We’re pleased to interview Michael J. Bowler here at The Dark Phantom today! Michael is on a blog tour to promote his new YA novel, Children of the Knight. Welcome Michael!
Michael is an award-winning author who grew up in San Rafael, California. He majored in English and Theatre at Santa Clara University and earned a master’s in film production and a second master’s in Special Education. He partnered with two friends as producer, writer, and/or director on several films, most notably “Fatal Images,” “Dead Girls,” “Hell Spa” (later re-edited and titled “Club Dead”), “Things” and “Things II.”
”A Boy and His Dragon, published in 2011, is an urban fantasy about a lonely boy in 1970 who discovers both a living dragon and his own true nature, a nature that makes him the most dangerous boy on earth.
“A Matter of Time,” a Silver Award winner from Reader’s Favorite, was published in 2012. It is a real-world-grounded story of an almost impossible loop in time that leads to undying love and unforgettable heartache.
He has also been a volunteer Big Brother to seven different boys over 29 years with the Catholic Big Brothers Big Sisters program and a volunteer within the juvenile justice system in Los Angeles for 28 years. He is a passionate advocate for the fair treatment of children and teens in California, something that is sorely lacking in this state.
“Children of the Knight,” his most current novel, is likely to be controversial in its themes and conclusions. Those children society tends to reject or ignore or abuse or marginalize, who come in all shapes and sizes – black and white and brown and Asian and Pacific Islander and gang affiliated and gay and straight and those who are confused about their sexuality – are the subject of this book, and the story depicts an adult society that tells these kids, in various ways, that they are of no real value.
You can visit Michael’s website at www.michaeljbowler.com.
This charismatic young Arthur creates a new Camelot within the City of Angels to lead a crusade of unwanted kids against an adult society that discards and ignores them. Under his banner of equality, every needy child is welcome, regardless of race, creed, sexual orientation, or gang affiliation.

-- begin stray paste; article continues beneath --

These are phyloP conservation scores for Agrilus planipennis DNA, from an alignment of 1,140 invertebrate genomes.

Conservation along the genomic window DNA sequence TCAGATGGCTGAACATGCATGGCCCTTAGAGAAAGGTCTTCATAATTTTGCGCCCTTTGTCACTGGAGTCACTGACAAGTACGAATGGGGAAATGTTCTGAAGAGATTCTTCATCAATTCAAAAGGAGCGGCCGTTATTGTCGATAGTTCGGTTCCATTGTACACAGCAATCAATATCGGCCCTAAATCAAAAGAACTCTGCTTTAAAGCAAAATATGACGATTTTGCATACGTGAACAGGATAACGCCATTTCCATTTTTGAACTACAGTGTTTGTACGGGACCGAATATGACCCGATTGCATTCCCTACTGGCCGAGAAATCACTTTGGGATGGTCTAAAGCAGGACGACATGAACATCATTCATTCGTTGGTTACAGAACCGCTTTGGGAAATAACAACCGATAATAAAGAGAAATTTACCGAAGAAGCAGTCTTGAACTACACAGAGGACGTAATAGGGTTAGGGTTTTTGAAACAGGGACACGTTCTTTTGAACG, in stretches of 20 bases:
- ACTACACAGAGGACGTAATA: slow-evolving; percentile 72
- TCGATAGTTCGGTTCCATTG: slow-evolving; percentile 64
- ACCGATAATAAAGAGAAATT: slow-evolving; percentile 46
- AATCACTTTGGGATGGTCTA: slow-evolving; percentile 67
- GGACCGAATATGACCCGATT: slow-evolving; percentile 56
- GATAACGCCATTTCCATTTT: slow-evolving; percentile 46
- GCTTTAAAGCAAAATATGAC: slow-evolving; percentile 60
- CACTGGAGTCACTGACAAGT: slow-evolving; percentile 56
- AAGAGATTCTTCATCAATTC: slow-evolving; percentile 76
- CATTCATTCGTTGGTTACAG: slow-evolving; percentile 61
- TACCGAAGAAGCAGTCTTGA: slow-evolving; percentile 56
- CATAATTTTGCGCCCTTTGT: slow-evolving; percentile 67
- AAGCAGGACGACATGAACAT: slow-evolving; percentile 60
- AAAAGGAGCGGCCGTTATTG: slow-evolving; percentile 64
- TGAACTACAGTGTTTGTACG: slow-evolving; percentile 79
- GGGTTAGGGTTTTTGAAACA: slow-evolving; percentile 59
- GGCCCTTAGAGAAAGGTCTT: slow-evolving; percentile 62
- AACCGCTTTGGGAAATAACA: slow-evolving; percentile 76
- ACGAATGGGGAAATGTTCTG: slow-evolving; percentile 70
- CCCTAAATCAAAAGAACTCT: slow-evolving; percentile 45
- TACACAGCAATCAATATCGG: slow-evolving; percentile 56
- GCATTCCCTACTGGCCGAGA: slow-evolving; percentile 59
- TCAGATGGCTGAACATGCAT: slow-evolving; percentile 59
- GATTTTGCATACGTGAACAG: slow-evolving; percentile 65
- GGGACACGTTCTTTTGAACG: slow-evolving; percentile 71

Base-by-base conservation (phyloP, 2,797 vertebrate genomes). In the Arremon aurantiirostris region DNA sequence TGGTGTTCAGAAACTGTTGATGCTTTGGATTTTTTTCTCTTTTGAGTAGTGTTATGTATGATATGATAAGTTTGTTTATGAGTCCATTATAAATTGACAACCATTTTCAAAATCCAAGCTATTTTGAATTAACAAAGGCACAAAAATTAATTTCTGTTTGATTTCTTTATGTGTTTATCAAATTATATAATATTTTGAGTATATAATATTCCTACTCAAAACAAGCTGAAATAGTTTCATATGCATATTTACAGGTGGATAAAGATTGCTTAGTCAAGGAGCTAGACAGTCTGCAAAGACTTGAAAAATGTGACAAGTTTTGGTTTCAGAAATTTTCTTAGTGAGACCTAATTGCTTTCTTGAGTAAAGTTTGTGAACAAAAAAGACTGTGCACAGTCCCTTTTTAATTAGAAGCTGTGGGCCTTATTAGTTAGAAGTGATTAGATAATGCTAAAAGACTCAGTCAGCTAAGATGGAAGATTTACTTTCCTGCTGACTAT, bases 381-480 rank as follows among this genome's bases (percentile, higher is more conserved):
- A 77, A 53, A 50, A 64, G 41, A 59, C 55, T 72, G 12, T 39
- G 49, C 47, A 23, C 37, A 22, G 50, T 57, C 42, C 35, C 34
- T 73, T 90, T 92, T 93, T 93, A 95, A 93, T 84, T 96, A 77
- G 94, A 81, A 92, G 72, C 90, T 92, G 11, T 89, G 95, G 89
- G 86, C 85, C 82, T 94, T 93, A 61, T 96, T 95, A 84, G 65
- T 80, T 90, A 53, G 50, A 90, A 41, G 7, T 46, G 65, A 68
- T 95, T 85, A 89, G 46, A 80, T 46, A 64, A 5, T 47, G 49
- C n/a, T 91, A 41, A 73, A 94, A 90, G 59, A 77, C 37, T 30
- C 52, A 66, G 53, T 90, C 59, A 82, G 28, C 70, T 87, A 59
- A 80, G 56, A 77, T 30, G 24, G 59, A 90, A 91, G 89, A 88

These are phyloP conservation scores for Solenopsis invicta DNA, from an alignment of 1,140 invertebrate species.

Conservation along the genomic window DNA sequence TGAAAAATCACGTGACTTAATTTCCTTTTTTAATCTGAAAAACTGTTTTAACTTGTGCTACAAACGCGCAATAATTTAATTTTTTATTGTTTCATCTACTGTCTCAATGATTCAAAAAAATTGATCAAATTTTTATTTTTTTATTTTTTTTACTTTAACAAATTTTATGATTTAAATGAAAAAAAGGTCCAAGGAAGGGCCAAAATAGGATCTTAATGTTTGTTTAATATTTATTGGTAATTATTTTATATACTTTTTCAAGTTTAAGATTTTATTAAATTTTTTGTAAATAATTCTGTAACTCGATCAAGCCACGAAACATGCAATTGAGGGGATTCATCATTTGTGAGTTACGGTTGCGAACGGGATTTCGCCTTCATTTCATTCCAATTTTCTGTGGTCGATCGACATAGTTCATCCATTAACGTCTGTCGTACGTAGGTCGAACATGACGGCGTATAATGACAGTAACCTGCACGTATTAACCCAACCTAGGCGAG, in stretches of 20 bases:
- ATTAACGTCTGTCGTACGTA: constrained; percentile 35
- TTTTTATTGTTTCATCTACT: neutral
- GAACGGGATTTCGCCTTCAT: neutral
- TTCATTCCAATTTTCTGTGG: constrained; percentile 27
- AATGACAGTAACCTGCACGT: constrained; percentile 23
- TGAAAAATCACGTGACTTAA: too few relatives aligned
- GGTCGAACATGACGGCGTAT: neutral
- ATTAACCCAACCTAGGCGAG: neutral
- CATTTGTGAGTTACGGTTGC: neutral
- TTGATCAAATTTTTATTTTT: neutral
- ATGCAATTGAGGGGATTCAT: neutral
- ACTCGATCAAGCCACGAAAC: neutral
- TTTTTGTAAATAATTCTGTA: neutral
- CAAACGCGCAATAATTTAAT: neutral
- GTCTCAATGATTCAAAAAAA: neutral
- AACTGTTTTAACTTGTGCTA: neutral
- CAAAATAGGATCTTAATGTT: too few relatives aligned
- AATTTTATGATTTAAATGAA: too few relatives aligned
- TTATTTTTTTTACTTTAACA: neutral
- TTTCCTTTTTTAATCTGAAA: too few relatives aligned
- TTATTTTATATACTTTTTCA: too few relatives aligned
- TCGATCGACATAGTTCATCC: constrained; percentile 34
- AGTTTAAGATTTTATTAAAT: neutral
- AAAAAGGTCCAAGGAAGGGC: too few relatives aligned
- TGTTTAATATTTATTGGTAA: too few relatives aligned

With the help of his amazing First Knight, homeless fourteen-year-old Lance, Arthur transforms this ragtag band of rejected children and teens into a well-trained army-the Children of the Knight. Through his intervention, they win the hearts and minds of the populace at large, and gain a truer understanding of themselves and their worth to society. But seeking more rights for kids pits Arthur and the children squarely against the rich, the influential, and the self-satisfied politicians who want nothing more than to maintain the status quo.
Can right truly overcome might? Arthur’s hopeful young knights are about to find out, and the City of Angels will never be the same.
Would you call yourself a born writer?
I’d say so. I’ve always loved reading stories and making up stories and telling stories. As a child growing up I was hearing impaired, shy, and rather introverted and didn’t have a huge number of friends. Books gave me somewhere to go, places I knew I’d never be able to go in real life, and they sparked my already fertile imagination. Sometimes they made me laugh and sometimes cry, but well-written books always got me caught up with the characters and situations. I decided even before high school that I wanted to try my hand at moving others emotionally through storytelling the way I had so often been moved.
What was your inspiration for Children of the Knight?